- Ensure that you have read through the Applicant Information Kit and the Advice to Applicants which can be accessed on the Current Vacancies page.
- Do some background research on the ABS and the particular business areas that you would like to work in. We are looking to recruit people as enthusiastic about the ABS as we are.
- Know yourself. Write down what you consider to be your skills, strengths, weaknesses and accomplishments. If you are comfortable with what you have to offer the ABS you stand a better chance of demonstrating these strengths in the interview.
- Review your response to the selection criteria. The interview questions will be based on the selection criteria and you should prepare examples from your experience that demonstrate your claims against each criterion.
- Prepare a list of questions you may be asked and practice your answers to those questions.
If your application is short-listed, you may be invited to attend an interview with the selection committee. Using the selection criteria as a guide, you will be asked a range of questions designed to demonstrate your skills and experience. These questions may take the form of:
- Hypothetical questions, which use work-related scenarios and require you to develop a response/solution; or
- Behavioural questions, which begin with "Tell us about a time when" or "Describe a situation where". These are based on the principle that past behaviour is a indicator of future behaviour.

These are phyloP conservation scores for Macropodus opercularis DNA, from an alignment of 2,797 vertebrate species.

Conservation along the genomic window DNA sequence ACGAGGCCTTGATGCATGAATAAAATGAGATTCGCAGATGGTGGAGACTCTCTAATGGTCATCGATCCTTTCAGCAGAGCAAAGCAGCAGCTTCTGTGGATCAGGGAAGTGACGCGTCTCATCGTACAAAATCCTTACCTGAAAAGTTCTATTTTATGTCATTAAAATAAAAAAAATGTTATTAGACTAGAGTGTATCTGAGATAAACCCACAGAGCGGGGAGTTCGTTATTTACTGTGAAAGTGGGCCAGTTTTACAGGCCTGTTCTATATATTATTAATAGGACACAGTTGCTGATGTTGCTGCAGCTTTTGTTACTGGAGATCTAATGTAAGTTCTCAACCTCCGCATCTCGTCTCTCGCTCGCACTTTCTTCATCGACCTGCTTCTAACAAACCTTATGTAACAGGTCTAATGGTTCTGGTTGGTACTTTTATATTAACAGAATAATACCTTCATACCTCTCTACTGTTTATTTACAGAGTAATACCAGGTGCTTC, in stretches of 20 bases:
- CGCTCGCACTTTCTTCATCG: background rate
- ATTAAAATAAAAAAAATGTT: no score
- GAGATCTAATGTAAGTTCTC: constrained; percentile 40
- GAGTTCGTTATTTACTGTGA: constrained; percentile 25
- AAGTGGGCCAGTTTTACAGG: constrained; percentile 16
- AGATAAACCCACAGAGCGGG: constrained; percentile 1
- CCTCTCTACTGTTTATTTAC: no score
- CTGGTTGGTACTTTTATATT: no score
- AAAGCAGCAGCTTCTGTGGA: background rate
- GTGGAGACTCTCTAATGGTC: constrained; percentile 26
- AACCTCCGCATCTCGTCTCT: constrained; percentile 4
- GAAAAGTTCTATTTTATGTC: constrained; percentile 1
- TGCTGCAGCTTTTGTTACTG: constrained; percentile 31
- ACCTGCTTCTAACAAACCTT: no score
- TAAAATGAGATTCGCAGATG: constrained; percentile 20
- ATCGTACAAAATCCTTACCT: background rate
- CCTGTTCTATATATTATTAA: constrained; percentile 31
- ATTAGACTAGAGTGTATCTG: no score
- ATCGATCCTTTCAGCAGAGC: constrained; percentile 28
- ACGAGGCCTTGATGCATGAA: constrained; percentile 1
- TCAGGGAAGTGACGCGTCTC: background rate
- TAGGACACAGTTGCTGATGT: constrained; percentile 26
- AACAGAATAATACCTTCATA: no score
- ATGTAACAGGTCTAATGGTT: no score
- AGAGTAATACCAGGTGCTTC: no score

At the end of the interview, the committee frequently asks candidates if they have any questions or further comments. This is your opportunity to clarify any details of the role and to show the panel that you understand the work of the ABS.
Some selection processes may include testing as part of the assessment phase. The types of testing that you may be asked to complete include:
- Work sample testing, which involves doing exercises or activities similar to those required in the job. For example, a writing exercise; or
- Psychometric testing, which is used to assess your abilities, personality, behaviours and interests and may include aptitude and/or personality tests.
For further information on interview and testing in the Public Service, see:
This page last updated 27 March 2013